Parker earns box­ing cred­i­bil­ity


and, on the ev­i­dence of the Takam fight, be­longs in that el­e­vated com­pany.

New Zealand has a sur­pris­ingly long con­nec­tion with top world heavy­weight box­ing.

A Maori, Her­bert Slade, fought the leg­endary John L Sul­li­van at Madi­son Square Gar­den in 1883. A few years later South­lander Dan Cree­don fought all the lead­ing heavy­weights dur­ing his time in the US.

Then Bob Fitzsim­mons, born in Corn­wall but raised in Ti­maru, won the world ti­tle in a fa­mous fight against James J Cor­bett in 1897. (For good mea­sure Fitz won the world light-heavy­weight and mid­dleweight crowns too.)

In 1928 Tom Heeney of Gis­borne fought Gene Tun­ney for the heavy­weight crown. In the 1930s, Mor­ris Strick­land went within an inch of earn­ing a crack at the great Brown Bomber, Joe Louis.

Into the 1990s, Jimmy Thun­der (pre­vi­ously Peau) won two lightly re­garded world ti­tles, beat­ing Mel­ton Bowen in Queens­land in 1993 for the World Box­ing Fed­er­a­tion ti­tle and Ray Anis in 1995 for the In­ter­na­tional Box­ing Or­gan­i­sa­tion ti­tle.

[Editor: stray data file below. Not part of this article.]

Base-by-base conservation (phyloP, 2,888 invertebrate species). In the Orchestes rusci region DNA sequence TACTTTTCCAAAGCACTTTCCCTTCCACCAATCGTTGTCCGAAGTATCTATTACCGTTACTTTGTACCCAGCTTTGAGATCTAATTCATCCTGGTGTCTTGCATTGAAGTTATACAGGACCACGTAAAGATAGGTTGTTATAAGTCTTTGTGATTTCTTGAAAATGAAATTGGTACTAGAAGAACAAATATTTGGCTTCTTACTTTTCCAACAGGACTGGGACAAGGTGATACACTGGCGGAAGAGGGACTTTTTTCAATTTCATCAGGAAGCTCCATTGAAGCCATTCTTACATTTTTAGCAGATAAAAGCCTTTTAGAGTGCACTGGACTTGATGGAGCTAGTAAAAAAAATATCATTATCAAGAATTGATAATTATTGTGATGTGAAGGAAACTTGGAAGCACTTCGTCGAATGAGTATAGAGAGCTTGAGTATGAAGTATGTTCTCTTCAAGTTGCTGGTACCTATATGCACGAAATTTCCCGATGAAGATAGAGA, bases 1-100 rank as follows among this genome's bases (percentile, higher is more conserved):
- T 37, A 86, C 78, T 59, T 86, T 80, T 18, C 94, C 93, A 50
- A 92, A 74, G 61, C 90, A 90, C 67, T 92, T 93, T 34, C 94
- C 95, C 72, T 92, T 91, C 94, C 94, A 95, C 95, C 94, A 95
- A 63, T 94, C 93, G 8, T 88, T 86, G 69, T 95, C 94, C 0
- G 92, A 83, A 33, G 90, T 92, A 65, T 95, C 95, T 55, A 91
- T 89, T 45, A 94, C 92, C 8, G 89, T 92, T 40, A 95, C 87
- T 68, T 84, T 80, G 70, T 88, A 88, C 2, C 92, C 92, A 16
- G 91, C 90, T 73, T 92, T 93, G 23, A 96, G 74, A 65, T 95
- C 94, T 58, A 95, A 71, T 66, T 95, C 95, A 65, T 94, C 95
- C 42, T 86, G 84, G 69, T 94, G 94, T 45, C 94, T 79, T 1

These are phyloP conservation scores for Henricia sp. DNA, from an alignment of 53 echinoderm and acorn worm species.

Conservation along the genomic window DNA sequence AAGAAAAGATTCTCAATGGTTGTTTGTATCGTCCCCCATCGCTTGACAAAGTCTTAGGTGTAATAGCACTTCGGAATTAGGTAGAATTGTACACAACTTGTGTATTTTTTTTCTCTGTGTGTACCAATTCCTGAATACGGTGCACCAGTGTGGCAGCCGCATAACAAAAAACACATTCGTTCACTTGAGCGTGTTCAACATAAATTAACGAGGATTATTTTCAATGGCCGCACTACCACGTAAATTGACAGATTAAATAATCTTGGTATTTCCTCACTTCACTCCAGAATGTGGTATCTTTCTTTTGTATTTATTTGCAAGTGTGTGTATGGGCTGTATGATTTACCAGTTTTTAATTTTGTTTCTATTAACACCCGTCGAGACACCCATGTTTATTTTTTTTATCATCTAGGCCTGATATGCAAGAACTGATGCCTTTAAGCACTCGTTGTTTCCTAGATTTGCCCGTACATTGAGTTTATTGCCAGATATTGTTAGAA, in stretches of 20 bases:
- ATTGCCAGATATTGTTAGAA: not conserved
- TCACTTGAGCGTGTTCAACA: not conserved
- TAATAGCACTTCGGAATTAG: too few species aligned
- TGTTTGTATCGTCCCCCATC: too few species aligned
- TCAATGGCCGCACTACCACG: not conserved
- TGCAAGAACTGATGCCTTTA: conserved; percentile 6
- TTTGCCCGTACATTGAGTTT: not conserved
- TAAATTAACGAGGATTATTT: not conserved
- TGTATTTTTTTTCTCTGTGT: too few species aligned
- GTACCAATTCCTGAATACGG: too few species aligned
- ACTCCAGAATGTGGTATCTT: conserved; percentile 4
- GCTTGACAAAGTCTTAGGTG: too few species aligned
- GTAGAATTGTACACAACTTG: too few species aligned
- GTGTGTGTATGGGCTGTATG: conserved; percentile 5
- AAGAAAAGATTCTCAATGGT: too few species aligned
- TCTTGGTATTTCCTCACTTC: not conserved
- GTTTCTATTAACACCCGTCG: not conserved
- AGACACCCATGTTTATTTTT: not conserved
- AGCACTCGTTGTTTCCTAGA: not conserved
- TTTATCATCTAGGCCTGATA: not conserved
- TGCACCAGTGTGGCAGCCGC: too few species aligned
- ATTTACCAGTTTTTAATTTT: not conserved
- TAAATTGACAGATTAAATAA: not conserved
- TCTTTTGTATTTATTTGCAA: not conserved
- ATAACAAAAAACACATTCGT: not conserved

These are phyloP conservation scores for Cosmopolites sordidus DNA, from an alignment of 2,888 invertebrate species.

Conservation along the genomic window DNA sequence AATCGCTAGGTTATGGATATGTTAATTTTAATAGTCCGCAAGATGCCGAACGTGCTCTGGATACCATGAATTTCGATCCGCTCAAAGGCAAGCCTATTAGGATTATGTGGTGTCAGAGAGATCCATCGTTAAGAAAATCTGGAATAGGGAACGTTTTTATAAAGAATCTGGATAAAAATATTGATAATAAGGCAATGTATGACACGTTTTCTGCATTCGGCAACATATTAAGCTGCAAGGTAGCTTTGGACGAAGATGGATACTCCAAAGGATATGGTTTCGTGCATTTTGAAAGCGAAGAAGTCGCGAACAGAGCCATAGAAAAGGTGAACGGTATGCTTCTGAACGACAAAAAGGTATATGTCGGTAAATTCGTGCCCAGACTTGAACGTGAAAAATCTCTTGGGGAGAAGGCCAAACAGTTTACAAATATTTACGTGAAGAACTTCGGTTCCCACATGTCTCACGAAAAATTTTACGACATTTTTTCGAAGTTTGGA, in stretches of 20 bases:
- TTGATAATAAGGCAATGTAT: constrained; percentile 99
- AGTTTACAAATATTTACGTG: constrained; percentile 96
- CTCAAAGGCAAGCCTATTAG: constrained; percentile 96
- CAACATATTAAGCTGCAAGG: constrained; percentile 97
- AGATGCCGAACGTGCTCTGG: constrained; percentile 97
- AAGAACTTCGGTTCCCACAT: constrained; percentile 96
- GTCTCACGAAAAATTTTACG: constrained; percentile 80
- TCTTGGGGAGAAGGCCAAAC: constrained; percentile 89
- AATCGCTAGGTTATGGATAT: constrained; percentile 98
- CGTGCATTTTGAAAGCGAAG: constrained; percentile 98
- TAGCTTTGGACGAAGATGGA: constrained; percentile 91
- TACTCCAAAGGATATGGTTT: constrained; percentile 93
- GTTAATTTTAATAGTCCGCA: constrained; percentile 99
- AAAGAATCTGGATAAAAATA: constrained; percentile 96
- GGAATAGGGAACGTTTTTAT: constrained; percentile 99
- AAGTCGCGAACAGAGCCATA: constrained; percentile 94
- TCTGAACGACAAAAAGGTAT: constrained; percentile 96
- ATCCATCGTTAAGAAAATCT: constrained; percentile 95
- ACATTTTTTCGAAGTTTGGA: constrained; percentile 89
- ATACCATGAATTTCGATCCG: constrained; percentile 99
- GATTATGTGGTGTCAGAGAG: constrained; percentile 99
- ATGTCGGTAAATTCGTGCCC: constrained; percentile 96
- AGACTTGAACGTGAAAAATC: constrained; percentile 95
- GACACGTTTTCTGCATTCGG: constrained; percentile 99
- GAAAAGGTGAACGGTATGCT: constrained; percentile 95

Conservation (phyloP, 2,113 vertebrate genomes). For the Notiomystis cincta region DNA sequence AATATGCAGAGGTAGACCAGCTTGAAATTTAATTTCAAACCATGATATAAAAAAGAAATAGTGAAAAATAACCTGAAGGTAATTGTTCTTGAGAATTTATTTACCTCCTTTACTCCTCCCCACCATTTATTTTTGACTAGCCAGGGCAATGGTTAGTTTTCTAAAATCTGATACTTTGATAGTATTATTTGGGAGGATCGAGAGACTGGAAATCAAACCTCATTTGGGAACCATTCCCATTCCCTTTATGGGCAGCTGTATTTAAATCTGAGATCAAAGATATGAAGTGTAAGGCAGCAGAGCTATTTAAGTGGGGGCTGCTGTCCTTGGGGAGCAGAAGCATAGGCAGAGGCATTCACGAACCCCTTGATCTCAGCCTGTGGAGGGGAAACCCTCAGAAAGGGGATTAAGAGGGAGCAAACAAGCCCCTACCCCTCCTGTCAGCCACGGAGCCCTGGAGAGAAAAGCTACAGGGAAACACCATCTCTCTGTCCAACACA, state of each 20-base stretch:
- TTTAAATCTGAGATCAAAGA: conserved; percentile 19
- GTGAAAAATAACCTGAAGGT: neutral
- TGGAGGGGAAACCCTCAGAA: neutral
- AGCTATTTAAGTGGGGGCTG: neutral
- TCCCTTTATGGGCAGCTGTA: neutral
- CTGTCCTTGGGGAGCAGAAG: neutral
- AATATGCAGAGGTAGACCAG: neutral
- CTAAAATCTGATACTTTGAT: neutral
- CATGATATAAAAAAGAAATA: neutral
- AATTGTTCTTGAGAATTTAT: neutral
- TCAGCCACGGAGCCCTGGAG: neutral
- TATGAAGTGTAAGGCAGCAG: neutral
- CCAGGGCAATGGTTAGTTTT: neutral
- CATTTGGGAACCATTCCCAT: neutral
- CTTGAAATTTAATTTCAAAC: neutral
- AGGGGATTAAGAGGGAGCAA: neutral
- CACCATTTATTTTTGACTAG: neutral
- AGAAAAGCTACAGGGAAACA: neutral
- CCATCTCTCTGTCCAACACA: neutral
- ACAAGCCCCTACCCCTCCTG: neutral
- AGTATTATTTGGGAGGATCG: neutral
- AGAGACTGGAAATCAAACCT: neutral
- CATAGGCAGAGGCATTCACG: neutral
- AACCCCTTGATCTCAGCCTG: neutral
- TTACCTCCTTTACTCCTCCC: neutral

They meant lit­tle, but nonethe­less Thun­der could box. Sad to re­flect he’s 50 now and has fallen on ex­tremely hard times.

New Zealand’s last top-flight heavy­weight, be­fore Parker, was David Tua, who fought the best around in the late 1990s and early 2000s. He met Len­nox Lewis for the world ti­tle in Las Ve­gas in 2000 and was out­classed, but thor­oughly de­served his ti­tle shot.

Kevin Barry trained Tua and is now in Parker’s cor­ner. It says much for Barry that he has done well with such dif­fer­ent box­ers.

Tua was short, squat, pow­er­ful and prone to pack­ing on weight be­tween fights. Parker is tall (1.93m), un­der­stated, al­ways looks in peak shape and has an im­pres­sive all-round tech­nique.

For now it’s all eyes on Parker. He de­serves the at­ten­tion af­ter that per­for­mance against Takam.


Joseph Parker digs a left into the body of Car­los Takam dur­ing their ex­cit­ing heavy­weight fight.

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